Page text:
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Photo by Chris ChambersLife begins at forty!

Roger Cook visits Cranwell for the official Red Arrows 40th anniversary display. Additional pictures by Robin Powney, Chris Chambers and as credited

At RAF Cranwell on Friday 21st May, the Royal Air Force Aerobatic Team, The Red Arrows, formally launched their 2004 display season, the 40th season since the team was founded in March 1965. The display was to an invited audience that included the Secretary of State for Defence Geoff Hoon, the Chief of the Air Staff, Chief of the Defence Staff, VIPs and other distinguished guests. Also present were two members of the original 1965 display team, one of them being perhaps the most famous 'Red', Ray Hanna, plus three from the ground support staff and six previous leaders of the Red Arrows, including the most recent, Wing Commander Andy Offer.

Teams - then and now
The original 1965 team
The 2004 team
1965 and 2004 teams united
2004 team with previous team leaders

The Red Arrows were officially formed at RAF Fairford on 1 March 1965, led by Flight Lieutenant Lee Jones, flying seven Folland Gnat aircraft. In 1966 the number of aircraft was increased to 9, and since then the classic Diamond Nine formation has become the team's trademark. In 1979 the Red Arrows converted to the BAe Hawk. By the end of the 2003 season the team had given 3,750 displays in 52 countries.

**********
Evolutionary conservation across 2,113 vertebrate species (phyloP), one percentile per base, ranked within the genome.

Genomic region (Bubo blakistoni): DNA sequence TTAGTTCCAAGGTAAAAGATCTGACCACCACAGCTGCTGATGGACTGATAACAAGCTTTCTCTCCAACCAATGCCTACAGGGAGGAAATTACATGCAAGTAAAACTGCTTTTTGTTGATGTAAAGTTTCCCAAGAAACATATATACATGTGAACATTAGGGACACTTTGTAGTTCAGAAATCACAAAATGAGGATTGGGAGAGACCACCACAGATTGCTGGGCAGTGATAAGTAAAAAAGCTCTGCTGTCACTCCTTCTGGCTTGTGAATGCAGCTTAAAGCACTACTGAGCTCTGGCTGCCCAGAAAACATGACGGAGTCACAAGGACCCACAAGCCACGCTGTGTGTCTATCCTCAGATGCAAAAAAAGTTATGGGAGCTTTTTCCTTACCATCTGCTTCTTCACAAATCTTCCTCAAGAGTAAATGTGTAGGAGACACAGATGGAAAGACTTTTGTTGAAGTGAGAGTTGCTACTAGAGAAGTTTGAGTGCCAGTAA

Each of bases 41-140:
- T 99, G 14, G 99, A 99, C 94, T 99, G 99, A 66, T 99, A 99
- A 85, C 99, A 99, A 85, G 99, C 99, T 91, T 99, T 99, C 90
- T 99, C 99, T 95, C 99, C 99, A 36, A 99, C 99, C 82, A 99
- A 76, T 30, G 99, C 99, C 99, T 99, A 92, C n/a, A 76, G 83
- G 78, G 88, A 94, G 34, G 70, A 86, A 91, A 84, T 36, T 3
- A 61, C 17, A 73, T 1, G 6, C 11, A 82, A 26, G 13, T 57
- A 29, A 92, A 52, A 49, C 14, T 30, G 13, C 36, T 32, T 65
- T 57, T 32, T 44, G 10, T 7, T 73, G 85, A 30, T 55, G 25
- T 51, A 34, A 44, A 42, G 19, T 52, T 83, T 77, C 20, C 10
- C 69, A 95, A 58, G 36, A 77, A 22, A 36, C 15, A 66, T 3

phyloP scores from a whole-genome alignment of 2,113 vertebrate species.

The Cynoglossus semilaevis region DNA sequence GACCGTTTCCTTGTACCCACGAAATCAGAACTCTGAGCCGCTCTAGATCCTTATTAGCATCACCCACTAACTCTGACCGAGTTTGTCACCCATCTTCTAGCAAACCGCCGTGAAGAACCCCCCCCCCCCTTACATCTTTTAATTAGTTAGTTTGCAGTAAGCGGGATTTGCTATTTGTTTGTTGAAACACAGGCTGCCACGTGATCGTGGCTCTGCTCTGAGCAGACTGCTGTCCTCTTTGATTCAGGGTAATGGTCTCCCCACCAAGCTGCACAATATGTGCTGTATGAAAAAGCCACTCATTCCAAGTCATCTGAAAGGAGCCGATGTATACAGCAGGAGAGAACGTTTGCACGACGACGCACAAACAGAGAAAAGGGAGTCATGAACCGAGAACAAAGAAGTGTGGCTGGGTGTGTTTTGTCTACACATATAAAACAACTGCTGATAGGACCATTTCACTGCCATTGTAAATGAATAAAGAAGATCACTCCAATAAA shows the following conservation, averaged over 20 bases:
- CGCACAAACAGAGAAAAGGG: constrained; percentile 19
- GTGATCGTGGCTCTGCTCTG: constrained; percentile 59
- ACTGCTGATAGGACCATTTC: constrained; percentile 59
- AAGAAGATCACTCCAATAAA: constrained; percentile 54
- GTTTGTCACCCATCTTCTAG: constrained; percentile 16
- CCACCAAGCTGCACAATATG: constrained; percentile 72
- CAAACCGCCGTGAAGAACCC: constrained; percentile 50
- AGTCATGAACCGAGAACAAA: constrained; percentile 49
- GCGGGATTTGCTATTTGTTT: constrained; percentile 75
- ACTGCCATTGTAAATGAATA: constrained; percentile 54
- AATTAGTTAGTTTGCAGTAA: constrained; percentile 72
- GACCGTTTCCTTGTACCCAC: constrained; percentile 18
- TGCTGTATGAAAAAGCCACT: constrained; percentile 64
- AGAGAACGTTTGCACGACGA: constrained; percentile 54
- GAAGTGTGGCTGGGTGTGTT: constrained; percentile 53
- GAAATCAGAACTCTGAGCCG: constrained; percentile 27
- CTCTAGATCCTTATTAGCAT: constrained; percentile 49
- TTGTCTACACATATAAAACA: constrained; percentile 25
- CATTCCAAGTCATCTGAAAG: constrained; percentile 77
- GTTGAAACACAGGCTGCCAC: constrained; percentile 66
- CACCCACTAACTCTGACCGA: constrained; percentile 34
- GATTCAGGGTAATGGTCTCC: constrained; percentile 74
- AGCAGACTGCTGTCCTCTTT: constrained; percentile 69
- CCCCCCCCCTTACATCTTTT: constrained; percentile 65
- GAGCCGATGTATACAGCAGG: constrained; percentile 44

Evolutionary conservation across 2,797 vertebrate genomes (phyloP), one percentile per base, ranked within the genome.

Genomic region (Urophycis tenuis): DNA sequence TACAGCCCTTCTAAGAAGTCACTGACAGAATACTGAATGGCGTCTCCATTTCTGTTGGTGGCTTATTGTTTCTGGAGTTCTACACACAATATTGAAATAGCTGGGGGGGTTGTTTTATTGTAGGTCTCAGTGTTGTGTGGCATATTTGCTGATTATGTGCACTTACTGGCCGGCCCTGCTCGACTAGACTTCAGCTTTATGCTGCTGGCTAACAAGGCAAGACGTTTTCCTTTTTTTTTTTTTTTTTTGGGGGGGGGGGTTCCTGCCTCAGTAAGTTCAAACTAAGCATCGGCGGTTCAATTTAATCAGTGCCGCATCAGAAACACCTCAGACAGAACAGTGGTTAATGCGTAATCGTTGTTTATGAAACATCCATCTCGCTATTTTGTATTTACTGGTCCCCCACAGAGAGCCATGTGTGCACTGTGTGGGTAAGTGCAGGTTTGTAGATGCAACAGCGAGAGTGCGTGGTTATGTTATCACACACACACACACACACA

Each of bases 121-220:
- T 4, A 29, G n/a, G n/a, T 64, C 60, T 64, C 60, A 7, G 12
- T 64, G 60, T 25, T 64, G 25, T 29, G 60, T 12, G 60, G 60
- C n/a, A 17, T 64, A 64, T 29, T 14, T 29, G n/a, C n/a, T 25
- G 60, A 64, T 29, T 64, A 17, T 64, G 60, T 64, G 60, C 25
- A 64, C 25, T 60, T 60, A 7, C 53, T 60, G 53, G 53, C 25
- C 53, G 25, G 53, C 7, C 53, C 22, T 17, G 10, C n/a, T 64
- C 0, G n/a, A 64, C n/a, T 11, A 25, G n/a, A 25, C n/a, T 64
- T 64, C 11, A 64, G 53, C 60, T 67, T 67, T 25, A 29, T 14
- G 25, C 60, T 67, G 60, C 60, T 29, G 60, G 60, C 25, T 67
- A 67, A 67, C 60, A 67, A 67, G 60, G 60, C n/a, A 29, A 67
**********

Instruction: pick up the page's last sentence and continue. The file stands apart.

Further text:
Secretary of State for Defence Geoff Hoon was a guest at Cranwell - here he meets the current team leader, Spike Jepson

The 2004 team, led by Squadron Leader Spike Jepson will give over 84 displays in the UK and Europe between May and September. The display this year includes a new formation to celebrate the entry of the Eurofighter Typhoon into RAF service as well as one of the formations originally flown in 1965.

The display at Cranwell was not the first show this year as the team have already given displays in Cyprus, Jordan and France, but they now commence a very busy season and we wish them well in their 40th year. It is disappointing that no commemorative markings have been applied to the aircraft to mark the 40 years achievement, but budgets are tight these days.

The distinguished guests at Cranwell were also able to see a display by a single Gnat aircraft in Red Arrows livery as well as a flying demonstration by a Typhoon from 17 Squadron.

2004 Red Arrows

Acknowledged as one of the world's premier aerobatic teams, the Royal Air Force Aerobatic Team is the public face of the Royal Air Force. The Red Arrows exists to promote both the RAF's corporate image and recruitment to the RAF, contribute to Defence Diplomacy, and support wider British interests through the promotion of British industry overseas. The Team is but a small part of a large organization, much of which is engaged on overseas operations defending UK interests, making the world a safer place and acting as a force for good.

Seeing Red
First display in 1965
Introduction of the Hawk, 1979
Gnat, 2004 vintage
Back together at Cranwell
Gnat - pic by Robin Powney
Hawk - pic by Robin Powney